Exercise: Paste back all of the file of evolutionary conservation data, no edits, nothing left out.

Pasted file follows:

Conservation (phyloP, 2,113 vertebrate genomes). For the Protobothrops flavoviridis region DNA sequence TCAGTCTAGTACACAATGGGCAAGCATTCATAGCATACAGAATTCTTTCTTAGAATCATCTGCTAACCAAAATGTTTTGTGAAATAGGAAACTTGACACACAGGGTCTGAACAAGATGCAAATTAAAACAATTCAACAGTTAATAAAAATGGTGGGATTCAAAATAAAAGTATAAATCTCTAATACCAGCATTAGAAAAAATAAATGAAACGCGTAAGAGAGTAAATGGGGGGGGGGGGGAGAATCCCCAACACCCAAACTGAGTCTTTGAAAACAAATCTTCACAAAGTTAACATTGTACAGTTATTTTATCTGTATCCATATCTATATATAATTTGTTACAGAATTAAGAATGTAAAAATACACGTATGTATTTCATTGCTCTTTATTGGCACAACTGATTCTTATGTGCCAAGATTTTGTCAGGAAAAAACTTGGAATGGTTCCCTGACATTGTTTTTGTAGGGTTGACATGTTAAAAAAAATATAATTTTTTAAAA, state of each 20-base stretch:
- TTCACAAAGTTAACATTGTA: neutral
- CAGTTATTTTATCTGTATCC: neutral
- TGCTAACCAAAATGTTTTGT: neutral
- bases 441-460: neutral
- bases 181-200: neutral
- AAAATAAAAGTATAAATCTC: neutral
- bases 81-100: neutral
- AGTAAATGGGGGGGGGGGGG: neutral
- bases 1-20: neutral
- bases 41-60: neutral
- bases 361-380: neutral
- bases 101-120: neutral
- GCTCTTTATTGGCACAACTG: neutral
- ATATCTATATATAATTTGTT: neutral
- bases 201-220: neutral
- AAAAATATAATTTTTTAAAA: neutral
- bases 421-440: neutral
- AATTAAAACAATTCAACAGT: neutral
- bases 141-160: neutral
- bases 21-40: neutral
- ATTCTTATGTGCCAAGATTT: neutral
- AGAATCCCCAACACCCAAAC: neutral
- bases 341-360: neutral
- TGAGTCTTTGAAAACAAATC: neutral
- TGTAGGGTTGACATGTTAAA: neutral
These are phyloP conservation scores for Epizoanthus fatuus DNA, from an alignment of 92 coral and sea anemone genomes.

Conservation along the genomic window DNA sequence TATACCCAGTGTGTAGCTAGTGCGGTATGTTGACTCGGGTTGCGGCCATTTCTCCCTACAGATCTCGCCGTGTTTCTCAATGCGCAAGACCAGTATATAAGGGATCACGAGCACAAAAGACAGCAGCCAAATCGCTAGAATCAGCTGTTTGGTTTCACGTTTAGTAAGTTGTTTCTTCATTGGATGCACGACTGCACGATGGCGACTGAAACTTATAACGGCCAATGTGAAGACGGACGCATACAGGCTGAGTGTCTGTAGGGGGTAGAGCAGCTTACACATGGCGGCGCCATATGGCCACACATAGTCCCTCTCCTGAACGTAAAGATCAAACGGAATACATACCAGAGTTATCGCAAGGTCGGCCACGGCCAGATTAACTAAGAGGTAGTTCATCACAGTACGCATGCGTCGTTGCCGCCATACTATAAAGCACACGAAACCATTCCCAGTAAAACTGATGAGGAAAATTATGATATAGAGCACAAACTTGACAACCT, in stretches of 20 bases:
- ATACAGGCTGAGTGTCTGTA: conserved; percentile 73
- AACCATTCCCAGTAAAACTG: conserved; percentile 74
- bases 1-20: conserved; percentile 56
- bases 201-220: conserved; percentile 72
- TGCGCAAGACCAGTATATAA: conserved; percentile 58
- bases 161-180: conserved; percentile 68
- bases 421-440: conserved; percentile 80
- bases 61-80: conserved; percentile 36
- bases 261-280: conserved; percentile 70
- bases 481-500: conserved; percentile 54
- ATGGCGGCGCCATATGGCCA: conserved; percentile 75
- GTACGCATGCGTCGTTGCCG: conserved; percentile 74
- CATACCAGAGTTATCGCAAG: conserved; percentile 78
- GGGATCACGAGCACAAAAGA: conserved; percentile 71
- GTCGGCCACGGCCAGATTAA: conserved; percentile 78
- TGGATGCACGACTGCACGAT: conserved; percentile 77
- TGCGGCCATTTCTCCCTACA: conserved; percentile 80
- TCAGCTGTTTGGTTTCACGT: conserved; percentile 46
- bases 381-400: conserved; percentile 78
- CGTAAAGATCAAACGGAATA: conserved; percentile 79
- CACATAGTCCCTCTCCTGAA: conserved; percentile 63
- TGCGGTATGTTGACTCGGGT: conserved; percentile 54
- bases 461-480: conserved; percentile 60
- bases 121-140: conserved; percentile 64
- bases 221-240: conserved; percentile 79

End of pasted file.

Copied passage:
Conservation (phyloP, 2,113 vertebrate genomes). For the Protobothrops flavoviridis region DNA sequence TCAGTCTAGTACACAATGGGCAAGCATTCATAGCATACAGAATTCTTTCTTAGAATCATCTGCTAACCAAAATGTTTTGTGAAATAGGAAACTTGACACACAGGGTCTGAACAAGATGCAAATTAAAACAATTCAACAGTTAATAAAAATGGTGGGATTCAAAATAAAAGTATAAATCTCTAATACCAGCATTAGAAAAAATAAATGAAACGCGTAAGAGAGTAAATGGGGGGGGGGGGGAGAATCCCCAACACCCAAACTGAGTCTTTGAAAACAAATCTTCACAAAGTTAACATTGTACAGTTATTTTATCTGTATCCATATCTATATATAATTTGTTACAGAATTAAGAATGTAAAAATACACGTATGTATTTCATTGCTCTTTATTGGCACAACTGATTCTTATGTGCCAAGATTTTGTCAGGAAAAAACTTGGAATGGTTCCCTGACATTGTTTTTGTAGGGTTGACATGTTAAAAAAAATATAATTTTTTAAAA, state of each 20-base stretch:
- TTCACAAAGTTAACATTGTA: neutral
- CAGTTATTTTATCTGTATCC: neutral
- TGCTAACCAAAATGTTTTGT: neutral
- bases 441-460: neutral
- bases 181-200: neutral
- AAAATAAAAGTATAAATCTC: neutral
- bases 81-100: neutral
- AGTAAATGGGGGGGGGGGGG: neutral
- bases 1-20: neutral
- bases 41-60: neutral
- bases 361-380: neutral
- bases 101-120: neutral
- GCTCTTTATTGGCACAACTG: neutral
- ATATCTATATATAATTTGTT: neutral
- bases 201-220: neutral
- AAAAATATAATTTTTTAAAA: neutral
- bases 421-440: neutral
- AATTAAAACAATTCAACAGT: neutral
- bases 141-160: neutral
- bases 21-40: neutral
- ATTCTTATGTGCCAAGATTT: neutral
- AGAATCCCCAACACCCAAAC: neutral
- bases 341-360: neutral
- TGAGTCTTTGAAAACAAATC: neutral
- TGTAGGGTTGACATGTTAAA: neutral
These are phyloP conservation scores for Epizoanthus fatuus DNA, from an alignment of 92 coral and sea anemone genomes.

Conservation along the genomic window DNA sequence TATACCCAGTGTGTAGCTAGTGCGGTATGTTGACTCGGGTTGCGGCCATTTCTCCCTACAGATCTCGCCGTGTTTCTCAATGCGCAAGACCAGTATATAAGGGATCACGAGCACAAAAGACAGCAGCCAAATCGCTAGAATCAGCTGTTTGGTTTCACGTTTAGTAAGTTGTTTCTTCATTGGATGCACGACTGCACGATGGCGACTGAAACTTATAACGGCCAATGTGAAGACGGACGCATACAGGCTGAGTGTCTGTAGGGGGTAGAGCAGCTTACACATGGCGGCGCCATATGGCCACACATAGTCCCTCTCCTGAACGTAAAGATCAAACGGAATACATACCAGAGTTATCGCAAGGTCGGCCACGGCCAGATTAACTAAGAGGTAGTTCATCACAGTACGCATGCGTCGTTGCCGCCATACTATAAAGCACACGAAACCATTCCCAGTAAAACTGATGAGGAAAATTATGATATAGAGCACAAACTTGACAACCT, in stretches of 20 bases:
- ATACAGGCTGAGTGTCTGTA: conserved; percentile 73
- AACCATTCCCAGTAAAACTG: conserved; percentile 74
- bases 1-20: conserved; percentile 56
- bases 201-220: conserved; percentile 72
- TGCGCAAGACCAGTATATAA: conserved; percentile 58
- bases 161-180: conserved; percentile 68
- bases 421-440: conserved; percentile 80
- bases 61-80: conserved; percentile 36
- bases 261-280: conserved; percentile 70
- bases 481-500: conserved; percentile 54
- ATGGCGGCGCCATATGGCCA: conserved; percentile 75
- GTACGCATGCGTCGTTGCCG: conserved; percentile 74
- CATACCAGAGTTATCGCAAG: conserved; percentile 78
- GGGATCACGAGCACAAAAGA: conserved; percentile 71
- GTCGGCCACGGCCAGATTAA: conserved; percentile 78
- TGGATGCACGACTGCACGAT: conserved; percentile 77
- TGCGGCCATTTCTCCCTACA: conserved; percentile 80
- TCAGCTGTTTGGTTTCACGT: conserved; percentile 46
- bases 381-400: conserved; percentile 78
- CGTAAAGATCAAACGGAATA: conserved; percentile 79
- CACATAGTCCCTCTCCTGAA: conserved; percentile 63
- TGCGGTATGTTGACTCGGGT: conserved; percentile 54
- bases 461-480: conserved; percentile 60
- bases 121-140: conserved; percentile 64
- bases 221-240: conserved; percentile 79